Postby assateague » Fri Feb 14, 2014 9:42 am

vincentpa wrote:Response is not the issue. I doubt any response could've been effective. The military isn't going to send in troops without knowing the situation on the ground only to have them wiped out because the military didn't know the size if the enemy and their positions. Our military is great but this isn't a Hollywood movie. The scandal is the cover up. The secondary scandal is the failure to recognize the threat, which goes straight to liberal foolishness.



Nonsense.


There were numerous options which did not involve a bunch of guys fast-roping into a shitstorm. Could've had Apaches or a Spooky there in an hour. It was all about politics. That's the one and only reason that those guys were hung out and left to die. When you're on the ground, taking fire and calling for help, knowing that there are people moving heaven and earth to get you help is what gets you through. And now far too many people doubt that, and rightly so.
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Re: Benghazi story getting interesting

Postby SpinnerMan » Fri Feb 14, 2014 9:48 am

ScaupHunter wrote:I am not a huge conspiracy theorist, but this one stinks to high heaven!

It's not a complex conspiracy. It's a very simple one. Obama is never wrong. He never lies. He's never responsible. And no matter how clueless and incompetent he looks, it's not his fault. All mistakes, all possible negative stories will be covered up by lies. The people do NOT have the right to now. It is none of their damned business because they are too stupid to understand the complexity of the situation and cannot be trusted to come to the conclusion the Obama and his administration demand that they do.

http://thehill.com/blogs/healthwatch/health-reform-implementation/198296-before-o-care-debacle-sebelius-made-many-trips-to-white-house
While Sebelius has said the president was not aware of HealthCare.gov’s problems, more than 750 pages of documents obtained by The Hill through a Freedom of Information Act request show she made scores of visits to the White House.

The documents reveal that Sebelius met with or attended calls and events with Obama at least 18 times between Oct. 27, 2012, and Oct. 6, 2013, including at least seven instances in which the two were scheduled to discuss the new healthcare law, according to the secretary’s draft schedules.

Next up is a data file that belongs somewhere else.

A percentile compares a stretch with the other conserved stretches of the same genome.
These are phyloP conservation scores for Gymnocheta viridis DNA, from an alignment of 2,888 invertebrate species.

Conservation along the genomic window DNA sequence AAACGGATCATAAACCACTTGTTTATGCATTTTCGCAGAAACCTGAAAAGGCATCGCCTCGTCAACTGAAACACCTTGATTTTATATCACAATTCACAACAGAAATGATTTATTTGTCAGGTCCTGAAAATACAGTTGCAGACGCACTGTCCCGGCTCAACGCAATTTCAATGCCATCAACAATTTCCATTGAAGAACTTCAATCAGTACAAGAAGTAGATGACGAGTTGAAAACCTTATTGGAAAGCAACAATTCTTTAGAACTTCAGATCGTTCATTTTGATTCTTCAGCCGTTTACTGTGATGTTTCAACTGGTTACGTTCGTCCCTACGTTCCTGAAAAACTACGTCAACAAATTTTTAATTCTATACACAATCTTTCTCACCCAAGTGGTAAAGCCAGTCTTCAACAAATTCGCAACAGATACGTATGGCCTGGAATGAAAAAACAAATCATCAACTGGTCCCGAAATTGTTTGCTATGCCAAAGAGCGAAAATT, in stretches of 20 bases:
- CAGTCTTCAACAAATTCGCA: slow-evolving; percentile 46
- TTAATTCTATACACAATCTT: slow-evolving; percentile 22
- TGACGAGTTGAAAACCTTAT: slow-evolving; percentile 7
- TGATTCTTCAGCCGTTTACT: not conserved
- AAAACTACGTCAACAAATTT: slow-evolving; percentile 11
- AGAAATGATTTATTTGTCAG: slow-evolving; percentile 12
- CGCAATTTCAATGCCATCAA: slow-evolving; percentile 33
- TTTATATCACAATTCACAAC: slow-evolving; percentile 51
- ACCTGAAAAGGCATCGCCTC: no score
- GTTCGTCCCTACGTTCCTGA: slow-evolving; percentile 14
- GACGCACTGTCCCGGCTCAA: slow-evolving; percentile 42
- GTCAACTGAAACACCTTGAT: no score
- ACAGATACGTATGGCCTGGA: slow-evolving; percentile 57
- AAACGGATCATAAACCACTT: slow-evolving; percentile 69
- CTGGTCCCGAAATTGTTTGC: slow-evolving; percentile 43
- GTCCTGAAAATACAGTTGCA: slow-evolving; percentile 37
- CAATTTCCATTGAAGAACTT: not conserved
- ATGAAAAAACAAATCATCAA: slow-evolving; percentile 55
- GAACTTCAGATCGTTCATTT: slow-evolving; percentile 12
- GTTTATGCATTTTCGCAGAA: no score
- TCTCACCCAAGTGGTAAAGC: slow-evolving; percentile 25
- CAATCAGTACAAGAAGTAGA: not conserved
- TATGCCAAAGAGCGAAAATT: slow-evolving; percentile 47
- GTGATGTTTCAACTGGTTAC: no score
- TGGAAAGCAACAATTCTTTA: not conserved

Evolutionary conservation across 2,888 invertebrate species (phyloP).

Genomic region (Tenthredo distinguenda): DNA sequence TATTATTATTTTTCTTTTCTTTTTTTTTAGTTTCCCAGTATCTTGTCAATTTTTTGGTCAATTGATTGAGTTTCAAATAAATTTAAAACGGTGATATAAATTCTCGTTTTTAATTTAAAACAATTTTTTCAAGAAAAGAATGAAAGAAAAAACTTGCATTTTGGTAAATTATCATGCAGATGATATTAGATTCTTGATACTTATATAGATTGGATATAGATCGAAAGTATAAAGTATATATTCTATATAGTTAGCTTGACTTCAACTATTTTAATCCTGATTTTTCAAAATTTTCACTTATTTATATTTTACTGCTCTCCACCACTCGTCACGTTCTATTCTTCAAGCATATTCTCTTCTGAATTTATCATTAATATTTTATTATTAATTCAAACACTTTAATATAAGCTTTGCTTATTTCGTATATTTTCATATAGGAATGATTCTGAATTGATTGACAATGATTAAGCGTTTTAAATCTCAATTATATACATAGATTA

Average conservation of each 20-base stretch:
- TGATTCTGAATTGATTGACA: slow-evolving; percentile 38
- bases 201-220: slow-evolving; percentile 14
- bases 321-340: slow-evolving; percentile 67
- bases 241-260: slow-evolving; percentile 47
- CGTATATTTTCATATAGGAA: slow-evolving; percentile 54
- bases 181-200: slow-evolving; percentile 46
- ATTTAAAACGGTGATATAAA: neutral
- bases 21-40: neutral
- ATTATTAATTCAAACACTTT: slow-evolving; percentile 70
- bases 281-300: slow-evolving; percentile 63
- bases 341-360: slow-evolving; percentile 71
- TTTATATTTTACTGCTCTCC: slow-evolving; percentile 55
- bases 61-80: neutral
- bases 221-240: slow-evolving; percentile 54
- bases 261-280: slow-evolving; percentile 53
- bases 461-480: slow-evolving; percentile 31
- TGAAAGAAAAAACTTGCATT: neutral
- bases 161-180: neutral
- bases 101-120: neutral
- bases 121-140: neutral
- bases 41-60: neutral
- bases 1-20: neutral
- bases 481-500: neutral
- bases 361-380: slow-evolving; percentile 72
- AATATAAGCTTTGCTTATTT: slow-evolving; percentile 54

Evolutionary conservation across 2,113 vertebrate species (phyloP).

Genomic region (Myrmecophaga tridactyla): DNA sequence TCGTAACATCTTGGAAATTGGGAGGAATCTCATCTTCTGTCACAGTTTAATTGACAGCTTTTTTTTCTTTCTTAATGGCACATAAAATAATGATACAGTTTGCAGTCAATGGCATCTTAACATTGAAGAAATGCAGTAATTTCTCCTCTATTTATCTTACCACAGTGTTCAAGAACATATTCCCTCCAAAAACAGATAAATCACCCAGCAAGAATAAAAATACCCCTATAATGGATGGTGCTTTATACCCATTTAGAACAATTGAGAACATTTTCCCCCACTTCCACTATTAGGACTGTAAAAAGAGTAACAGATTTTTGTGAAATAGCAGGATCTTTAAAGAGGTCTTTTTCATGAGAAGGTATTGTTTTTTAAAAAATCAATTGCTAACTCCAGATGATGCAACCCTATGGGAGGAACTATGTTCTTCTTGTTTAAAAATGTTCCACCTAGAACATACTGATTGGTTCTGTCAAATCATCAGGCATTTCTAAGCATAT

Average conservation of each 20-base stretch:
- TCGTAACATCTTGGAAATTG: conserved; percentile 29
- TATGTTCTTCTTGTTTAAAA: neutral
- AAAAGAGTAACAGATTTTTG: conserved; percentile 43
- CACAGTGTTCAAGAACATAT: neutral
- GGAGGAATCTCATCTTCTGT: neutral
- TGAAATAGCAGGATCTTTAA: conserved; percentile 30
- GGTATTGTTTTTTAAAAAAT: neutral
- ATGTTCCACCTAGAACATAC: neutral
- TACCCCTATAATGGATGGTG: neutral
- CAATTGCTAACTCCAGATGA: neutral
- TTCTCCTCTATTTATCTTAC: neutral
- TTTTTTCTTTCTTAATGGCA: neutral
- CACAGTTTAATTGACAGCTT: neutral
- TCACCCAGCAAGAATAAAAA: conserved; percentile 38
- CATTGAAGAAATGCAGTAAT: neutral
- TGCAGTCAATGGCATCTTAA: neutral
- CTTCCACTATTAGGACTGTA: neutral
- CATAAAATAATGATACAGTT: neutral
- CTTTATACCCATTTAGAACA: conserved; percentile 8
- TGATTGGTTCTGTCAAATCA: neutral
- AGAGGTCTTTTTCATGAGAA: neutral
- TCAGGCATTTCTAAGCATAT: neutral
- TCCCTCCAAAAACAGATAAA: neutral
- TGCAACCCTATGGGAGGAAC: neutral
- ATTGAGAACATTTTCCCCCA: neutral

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Re: Benghazi story getting interesting

Postby Rat Creek » Fri Feb 14, 2014 1:41 pm

I have one thing to say about this which should put everything to rest.



See, it doesn't matter whether it was to protect Obama, if it were jihadist out for a walk of if it was a video that no one had seen. We just need to learn from it. That is all. Now back to your miserable little lives. :fingerpt:
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Re: Benghazi story getting interesting

Postby ScaupHunter » Fri Feb 14, 2014 1:43 pm

She should still be in jail for Whitewater Gate. Then we could all say what difference does it make that she is not in power.
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Re: Benghazi story getting interesting

Postby SpinnerMan » Fri Feb 14, 2014 2:02 pm

ScaupHunter wrote:She should still be in jail for Whitewater Gate.
She's not a crook. She was and is just totally clueless of everything. That is, was, and always will be her story and she will never stop sticking to it.

Just what we need in a President. Someone that is always left in the dark whenever anything important is happening.
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Re: Benghazi story getting interesting

Postby ScaupHunter » Fri Feb 14, 2014 2:25 pm

SpinnerMan wrote:
ScaupHunter wrote:She should still be in jail for Whitewater Gate.
She's not a crook. She was and is just totally clueless of everything. That is, was, and always will be her story and she will never stop sticking to it.

Just what we need in a President. Someone that is always left in the dark whenever anything important is happening.



Is it just me, or did anyone elses parents smack the crap out of them when they tried that as a kid? I am guessing mommy and daddy did not set very many limits for her as a child.
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Re: Benghazi story getting interesting

Postby vincentpa » Sun Feb 16, 2014 8:42 am

ScaupHunter wrote:Vince,